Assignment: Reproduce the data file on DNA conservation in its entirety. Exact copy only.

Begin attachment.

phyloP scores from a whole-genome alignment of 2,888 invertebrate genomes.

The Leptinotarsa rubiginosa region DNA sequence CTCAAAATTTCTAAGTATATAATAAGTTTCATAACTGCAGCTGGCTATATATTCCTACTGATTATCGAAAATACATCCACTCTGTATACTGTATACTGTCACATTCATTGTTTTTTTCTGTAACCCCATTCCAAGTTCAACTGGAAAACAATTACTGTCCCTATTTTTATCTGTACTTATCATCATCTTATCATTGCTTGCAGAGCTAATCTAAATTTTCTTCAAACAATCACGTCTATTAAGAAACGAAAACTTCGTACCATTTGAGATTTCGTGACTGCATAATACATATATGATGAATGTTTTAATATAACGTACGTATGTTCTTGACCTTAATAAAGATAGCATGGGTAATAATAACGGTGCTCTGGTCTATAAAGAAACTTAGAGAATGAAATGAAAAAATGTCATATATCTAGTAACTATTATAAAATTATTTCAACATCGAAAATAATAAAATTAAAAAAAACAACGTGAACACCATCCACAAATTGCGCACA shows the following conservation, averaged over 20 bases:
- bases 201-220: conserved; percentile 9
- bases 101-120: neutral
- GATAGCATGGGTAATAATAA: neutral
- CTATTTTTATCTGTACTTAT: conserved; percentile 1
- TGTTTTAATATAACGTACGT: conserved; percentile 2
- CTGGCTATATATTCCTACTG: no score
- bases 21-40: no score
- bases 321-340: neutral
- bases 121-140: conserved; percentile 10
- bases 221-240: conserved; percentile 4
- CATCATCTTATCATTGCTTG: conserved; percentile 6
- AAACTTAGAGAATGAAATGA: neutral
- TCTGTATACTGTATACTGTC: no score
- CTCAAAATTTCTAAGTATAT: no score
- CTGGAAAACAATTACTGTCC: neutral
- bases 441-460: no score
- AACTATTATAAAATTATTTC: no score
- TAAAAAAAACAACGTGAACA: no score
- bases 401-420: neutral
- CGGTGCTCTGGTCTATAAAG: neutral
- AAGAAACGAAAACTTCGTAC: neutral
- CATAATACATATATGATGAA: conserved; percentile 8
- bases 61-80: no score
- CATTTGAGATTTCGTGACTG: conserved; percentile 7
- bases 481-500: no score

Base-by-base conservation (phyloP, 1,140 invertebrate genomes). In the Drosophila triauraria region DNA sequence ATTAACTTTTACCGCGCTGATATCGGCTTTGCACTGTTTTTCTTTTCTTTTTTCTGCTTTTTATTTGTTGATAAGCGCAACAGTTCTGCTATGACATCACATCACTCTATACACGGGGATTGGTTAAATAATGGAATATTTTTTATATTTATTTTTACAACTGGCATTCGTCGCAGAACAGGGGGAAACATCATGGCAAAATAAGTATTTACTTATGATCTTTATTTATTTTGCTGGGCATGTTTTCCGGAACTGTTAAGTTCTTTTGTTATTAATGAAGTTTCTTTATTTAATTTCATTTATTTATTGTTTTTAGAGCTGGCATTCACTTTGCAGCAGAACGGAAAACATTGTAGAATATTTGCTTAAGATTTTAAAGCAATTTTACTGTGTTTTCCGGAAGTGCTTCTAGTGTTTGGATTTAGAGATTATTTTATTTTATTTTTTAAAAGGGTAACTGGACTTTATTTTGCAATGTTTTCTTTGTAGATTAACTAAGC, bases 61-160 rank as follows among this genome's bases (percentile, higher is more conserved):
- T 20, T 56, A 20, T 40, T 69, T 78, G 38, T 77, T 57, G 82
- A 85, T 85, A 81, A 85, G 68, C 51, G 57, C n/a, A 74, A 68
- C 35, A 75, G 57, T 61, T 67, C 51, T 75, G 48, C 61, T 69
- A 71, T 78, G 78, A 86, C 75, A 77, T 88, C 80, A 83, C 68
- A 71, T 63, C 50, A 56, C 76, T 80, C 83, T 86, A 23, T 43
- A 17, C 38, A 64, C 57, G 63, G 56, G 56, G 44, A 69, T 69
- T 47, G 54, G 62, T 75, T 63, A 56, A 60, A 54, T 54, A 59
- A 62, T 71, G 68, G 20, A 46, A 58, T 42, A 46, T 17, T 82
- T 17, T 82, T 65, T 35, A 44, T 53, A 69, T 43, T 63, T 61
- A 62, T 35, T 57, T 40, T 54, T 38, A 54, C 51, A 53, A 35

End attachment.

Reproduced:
phyloP scores from a whole-genome alignment of 2,888 invertebrate genomes.

The Leptinotarsa rubiginosa region DNA sequence CTCAAAATTTCTAAGTATATAATAAGTTTCATAACTGCAGCTGGCTATATATTCCTACTGATTATCGAAAATACATCCACTCTGTATACTGTATACTGTCACATTCATTGTTTTTTTCTGTAACCCCATTCCAAGTTCAACTGGAAAACAATTACTGTCCCTATTTTTATCTGTACTTATCATCATCTTATCATTGCTTGCAGAGCTAATCTAAATTTTCTTCAAACAATCACGTCTATTAAGAAACGAAAACTTCGTACCATTTGAGATTTCGTGACTGCATAATACATATATGATGAATGTTTTAATATAACGTACGTATGTTCTTGACCTTAATAAAGATAGCATGGGTAATAATAACGGTGCTCTGGTCTATAAAGAAACTTAGAGAATGAAATGAAAAAATGTCATATATCTAGTAACTATTATAAAATTATTTCAACATCGAAAATAATAAAATTAAAAAAAACAACGTGAACACCATCCACAAATTGCGCACA shows the following conservation, averaged over 20 bases:
- bases 201-220: conserved; percentile 9
- bases 101-120: neutral
- GATAGCATGGGTAATAATAA: neutral
- CTATTTTTATCTGTACTTAT: conserved; percentile 1
- TGTTTTAATATAACGTACGT: conserved; percentile 2
- CTGGCTATATATTCCTACTG: no score
- bases 21-40: no score
- bases 321-340: neutral
- bases 121-140: conserved; percentile 10
- bases 221-240: conserved; percentile 4
- CATCATCTTATCATTGCTTG: conserved; percentile 6
- AAACTTAGAGAATGAAATGA: neutral
- TCTGTATACTGTATACTGTC: no score
- CTCAAAATTTCTAAGTATAT: no score
- CTGGAAAACAATTACTGTCC: neutral
- bases 441-460: no score
- AACTATTATAAAATTATTTC: no score
- TAAAAAAAACAACGTGAACA: no score
- bases 401-420: neutral
- CGGTGCTCTGGTCTATAAAG: neutral
- AAGAAACGAAAACTTCGTAC: neutral
- CATAATACATATATGATGAA: conserved; percentile 8
- bases 61-80: no score
- CATTTGAGATTTCGTGACTG: conserved; percentile 7
- bases 481-500: no score

Base-by-base conservation (phyloP, 1,140 invertebrate genomes). In the Drosophila triauraria region DNA sequence ATTAACTTTTACCGCGCTGATATCGGCTTTGCACTGTTTTTCTTTTCTTTTTTCTGCTTTTTATTTGTTGATAAGCGCAACAGTTCTGCTATGACATCACATCACTCTATACACGGGGATTGGTTAAATAATGGAATATTTTTTATATTTATTTTTACAACTGGCATTCGTCGCAGAACAGGGGGAAACATCATGGCAAAATAAGTATTTACTTATGATCTTTATTTATTTTGCTGGGCATGTTTTCCGGAACTGTTAAGTTCTTTTGTTATTAATGAAGTTTCTTTATTTAATTTCATTTATTTATTGTTTTTAGAGCTGGCATTCACTTTGCAGCAGAACGGAAAACATTGTAGAATATTTGCTTAAGATTTTAAAGCAATTTTACTGTGTTTTCCGGAAGTGCTTCTAGTGTTTGGATTTAGAGATTATTTTATTTTATTTTTTAAAAGGGTAACTGGACTTTATTTTGCAATGTTTTCTTTGTAGATTAACTAAGC, bases 61-160 rank as follows among this genome's bases (percentile, higher is more conserved):
- T 20, T 56, A 20, T 40, T 69, T 78, G 38, T 77, T 57, G 82
- A 85, T 85, A 81, A 85, G 68, C 51, G 57, C n/a, A 74, A 68
- C 35, A 75, G 57, T 61, T 67, C 51, T 75, G 48, C 61, T 69
- A 71, T 78, G 78, A 86, C 75, A 77, T 88, C 80, A 83, C 68
- A 71, T 63, C 50, A 56, C 76, T 80, C 83, T 86, A 23, T 43
- A 17, C 38, A 64, C 57, G 63, G 56, G 56, G 44, A 69, T 69
- T 47, G 54, G 62, T 75, T 63, A 56, A 60, A 54, T 54, A 59
- A 62, T 71, G 68, G 20, A 46, A 58, T 42, A 46, T 17, T 82
- T 17, T 82, T 65, T 35, A 44, T 53, A 69, T 43, T 63, T 61
- A 62, T 35, T 57, T 40, T 54, T 38, A 54, C 51, A 53, A 35